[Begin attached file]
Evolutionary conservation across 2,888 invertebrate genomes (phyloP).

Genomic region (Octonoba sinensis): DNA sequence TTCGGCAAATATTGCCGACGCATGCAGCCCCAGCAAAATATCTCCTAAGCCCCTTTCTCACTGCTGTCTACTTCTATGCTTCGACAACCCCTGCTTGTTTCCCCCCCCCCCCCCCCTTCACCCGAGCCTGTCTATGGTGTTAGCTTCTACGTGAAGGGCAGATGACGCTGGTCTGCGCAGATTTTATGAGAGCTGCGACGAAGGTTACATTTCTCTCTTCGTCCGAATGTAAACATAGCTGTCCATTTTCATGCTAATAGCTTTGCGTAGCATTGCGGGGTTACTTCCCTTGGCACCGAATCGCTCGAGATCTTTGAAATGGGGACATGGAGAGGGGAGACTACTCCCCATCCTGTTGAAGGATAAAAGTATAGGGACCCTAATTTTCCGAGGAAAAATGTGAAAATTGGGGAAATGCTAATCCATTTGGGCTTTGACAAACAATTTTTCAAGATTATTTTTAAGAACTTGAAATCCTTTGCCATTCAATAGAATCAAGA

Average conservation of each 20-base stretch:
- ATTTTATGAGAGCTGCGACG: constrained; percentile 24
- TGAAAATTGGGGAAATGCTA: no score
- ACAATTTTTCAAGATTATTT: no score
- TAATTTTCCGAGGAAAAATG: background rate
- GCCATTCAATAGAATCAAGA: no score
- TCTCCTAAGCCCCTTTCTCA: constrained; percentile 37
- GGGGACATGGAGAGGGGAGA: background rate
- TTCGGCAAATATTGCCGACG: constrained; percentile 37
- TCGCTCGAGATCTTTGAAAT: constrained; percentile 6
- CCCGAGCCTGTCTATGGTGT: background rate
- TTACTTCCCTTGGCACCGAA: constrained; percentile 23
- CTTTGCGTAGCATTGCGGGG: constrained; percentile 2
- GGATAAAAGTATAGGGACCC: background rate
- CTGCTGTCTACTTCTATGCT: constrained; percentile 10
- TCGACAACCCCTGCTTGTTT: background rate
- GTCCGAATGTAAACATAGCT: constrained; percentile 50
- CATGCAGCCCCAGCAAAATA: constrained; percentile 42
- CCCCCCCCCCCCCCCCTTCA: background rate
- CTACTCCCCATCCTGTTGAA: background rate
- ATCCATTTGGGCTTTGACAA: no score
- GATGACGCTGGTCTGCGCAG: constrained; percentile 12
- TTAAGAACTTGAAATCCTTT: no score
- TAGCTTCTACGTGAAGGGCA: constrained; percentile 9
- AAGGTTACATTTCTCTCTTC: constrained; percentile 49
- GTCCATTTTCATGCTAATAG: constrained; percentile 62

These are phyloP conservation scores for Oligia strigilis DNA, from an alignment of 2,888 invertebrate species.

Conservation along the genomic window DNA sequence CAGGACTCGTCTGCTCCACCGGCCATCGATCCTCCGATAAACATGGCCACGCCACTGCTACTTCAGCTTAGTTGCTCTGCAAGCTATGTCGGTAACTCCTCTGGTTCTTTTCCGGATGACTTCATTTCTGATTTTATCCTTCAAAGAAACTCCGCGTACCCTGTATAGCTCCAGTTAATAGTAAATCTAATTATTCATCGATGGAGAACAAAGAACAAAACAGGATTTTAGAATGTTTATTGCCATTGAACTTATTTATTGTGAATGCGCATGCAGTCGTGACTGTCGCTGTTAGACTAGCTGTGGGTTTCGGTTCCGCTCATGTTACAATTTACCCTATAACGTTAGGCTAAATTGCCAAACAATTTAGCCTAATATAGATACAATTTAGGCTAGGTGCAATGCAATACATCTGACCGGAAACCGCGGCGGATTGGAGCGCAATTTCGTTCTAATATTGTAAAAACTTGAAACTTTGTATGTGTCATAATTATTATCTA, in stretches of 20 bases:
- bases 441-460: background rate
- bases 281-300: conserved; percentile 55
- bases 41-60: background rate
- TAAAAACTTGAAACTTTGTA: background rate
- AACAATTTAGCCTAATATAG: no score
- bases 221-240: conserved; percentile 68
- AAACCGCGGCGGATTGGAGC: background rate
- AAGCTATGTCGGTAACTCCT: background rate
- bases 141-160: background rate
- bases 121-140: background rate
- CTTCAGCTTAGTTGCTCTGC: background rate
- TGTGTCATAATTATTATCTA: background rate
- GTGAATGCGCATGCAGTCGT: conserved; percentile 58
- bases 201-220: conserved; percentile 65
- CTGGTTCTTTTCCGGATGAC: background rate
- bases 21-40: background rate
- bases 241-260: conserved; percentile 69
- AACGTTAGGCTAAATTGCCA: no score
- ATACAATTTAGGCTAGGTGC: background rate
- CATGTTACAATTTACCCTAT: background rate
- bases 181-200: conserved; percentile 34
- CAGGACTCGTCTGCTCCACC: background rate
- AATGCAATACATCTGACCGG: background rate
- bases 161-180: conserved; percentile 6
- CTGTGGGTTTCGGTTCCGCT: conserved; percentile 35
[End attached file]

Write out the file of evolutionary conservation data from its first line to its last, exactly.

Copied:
Evolutionary conservation across 2,888 invertebrate genomes (phyloP).

Genomic region (Octonoba sinensis): DNA sequence TTCGGCAAATATTGCCGACGCATGCAGCCCCAGCAAAATATCTCCTAAGCCCCTTTCTCACTGCTGTCTACTTCTATGCTTCGACAACCCCTGCTTGTTTCCCCCCCCCCCCCCCCTTCACCCGAGCCTGTCTATGGTGTTAGCTTCTACGTGAAGGGCAGATGACGCTGGTCTGCGCAGATTTTATGAGAGCTGCGACGAAGGTTACATTTCTCTCTTCGTCCGAATGTAAACATAGCTGTCCATTTTCATGCTAATAGCTTTGCGTAGCATTGCGGGGTTACTTCCCTTGGCACCGAATCGCTCGAGATCTTTGAAATGGGGACATGGAGAGGGGAGACTACTCCCCATCCTGTTGAAGGATAAAAGTATAGGGACCCTAATTTTCCGAGGAAAAATGTGAAAATTGGGGAAATGCTAATCCATTTGGGCTTTGACAAACAATTTTTCAAGATTATTTTTAAGAACTTGAAATCCTTTGCCATTCAATAGAATCAAGA

Average conservation of each 20-base stretch:
- ATTTTATGAGAGCTGCGACG: constrained; percentile 24
- TGAAAATTGGGGAAATGCTA: no score
- ACAATTTTTCAAGATTATTT: no score
- TAATTTTCCGAGGAAAAATG: background rate
- GCCATTCAATAGAATCAAGA: no score
- TCTCCTAAGCCCCTTTCTCA: constrained; percentile 37
- GGGGACATGGAGAGGGGAGA: background rate
- TTCGGCAAATATTGCCGACG: constrained; percentile 37
- TCGCTCGAGATCTTTGAAAT: constrained; percentile 6
- CCCGAGCCTGTCTATGGTGT: background rate
- TTACTTCCCTTGGCACCGAA: constrained; percentile 23
- CTTTGCGTAGCATTGCGGGG: constrained; percentile 2
- GGATAAAAGTATAGGGACCC: background rate
- CTGCTGTCTACTTCTATGCT: constrained; percentile 10
- TCGACAACCCCTGCTTGTTT: background rate
- GTCCGAATGTAAACATAGCT: constrained; percentile 50
- CATGCAGCCCCAGCAAAATA: constrained; percentile 42
- CCCCCCCCCCCCCCCCTTCA: background rate
- CTACTCCCCATCCTGTTGAA: background rate
- ATCCATTTGGGCTTTGACAA: no score
- GATGACGCTGGTCTGCGCAG: constrained; percentile 12
- TTAAGAACTTGAAATCCTTT: no score
- TAGCTTCTACGTGAAGGGCA: constrained; percentile 9
- AAGGTTACATTTCTCTCTTC: constrained; percentile 49
- GTCCATTTTCATGCTAATAG: constrained; percentile 62

These are phyloP conservation scores for Oligia strigilis DNA, from an alignment of 2,888 invertebrate species.

Conservation along the genomic window DNA sequence CAGGACTCGTCTGCTCCACCGGCCATCGATCCTCCGATAAACATGGCCACGCCACTGCTACTTCAGCTTAGTTGCTCTGCAAGCTATGTCGGTAACTCCTCTGGTTCTTTTCCGGATGACTTCATTTCTGATTTTATCCTTCAAAGAAACTCCGCGTACCCTGTATAGCTCCAGTTAATAGTAAATCTAATTATTCATCGATGGAGAACAAAGAACAAAACAGGATTTTAGAATGTTTATTGCCATTGAACTTATTTATTGTGAATGCGCATGCAGTCGTGACTGTCGCTGTTAGACTAGCTGTGGGTTTCGGTTCCGCTCATGTTACAATTTACCCTATAACGTTAGGCTAAATTGCCAAACAATTTAGCCTAATATAGATACAATTTAGGCTAGGTGCAATGCAATACATCTGACCGGAAACCGCGGCGGATTGGAGCGCAATTTCGTTCTAATATTGTAAAAACTTGAAACTTTGTATGTGTCATAATTATTATCTA, in stretches of 20 bases:
- bases 441-460: background rate
- bases 281-300: conserved; percentile 55
- bases 41-60: background rate
- TAAAAACTTGAAACTTTGTA: background rate
- AACAATTTAGCCTAATATAG: no score
- bases 221-240: conserved; percentile 68
- AAACCGCGGCGGATTGGAGC: background rate
- AAGCTATGTCGGTAACTCCT: background rate
- bases 141-160: background rate
- bases 121-140: background rate
- CTTCAGCTTAGTTGCTCTGC: background rate
- TGTGTCATAATTATTATCTA: background rate
- GTGAATGCGCATGCAGTCGT: conserved; percentile 58
- bases 201-220: conserved; percentile 65
- CTGGTTCTTTTCCGGATGAC: background rate
- bases 21-40: background rate
- bases 241-260: conserved; percentile 69
- AACGTTAGGCTAAATTGCCA: no score
- ATACAATTTAGGCTAGGTGC: background rate
- CATGTTACAATTTACCCTAT: background rate
- bases 181-200: conserved; percentile 34
- CAGGACTCGTCTGCTCCACC: background rate
- AATGCAATACATCTGACCGG: background rate
- bases 161-180: conserved; percentile 6
- CTGTGGGTTTCGGTTCCGCT: conserved; percentile 35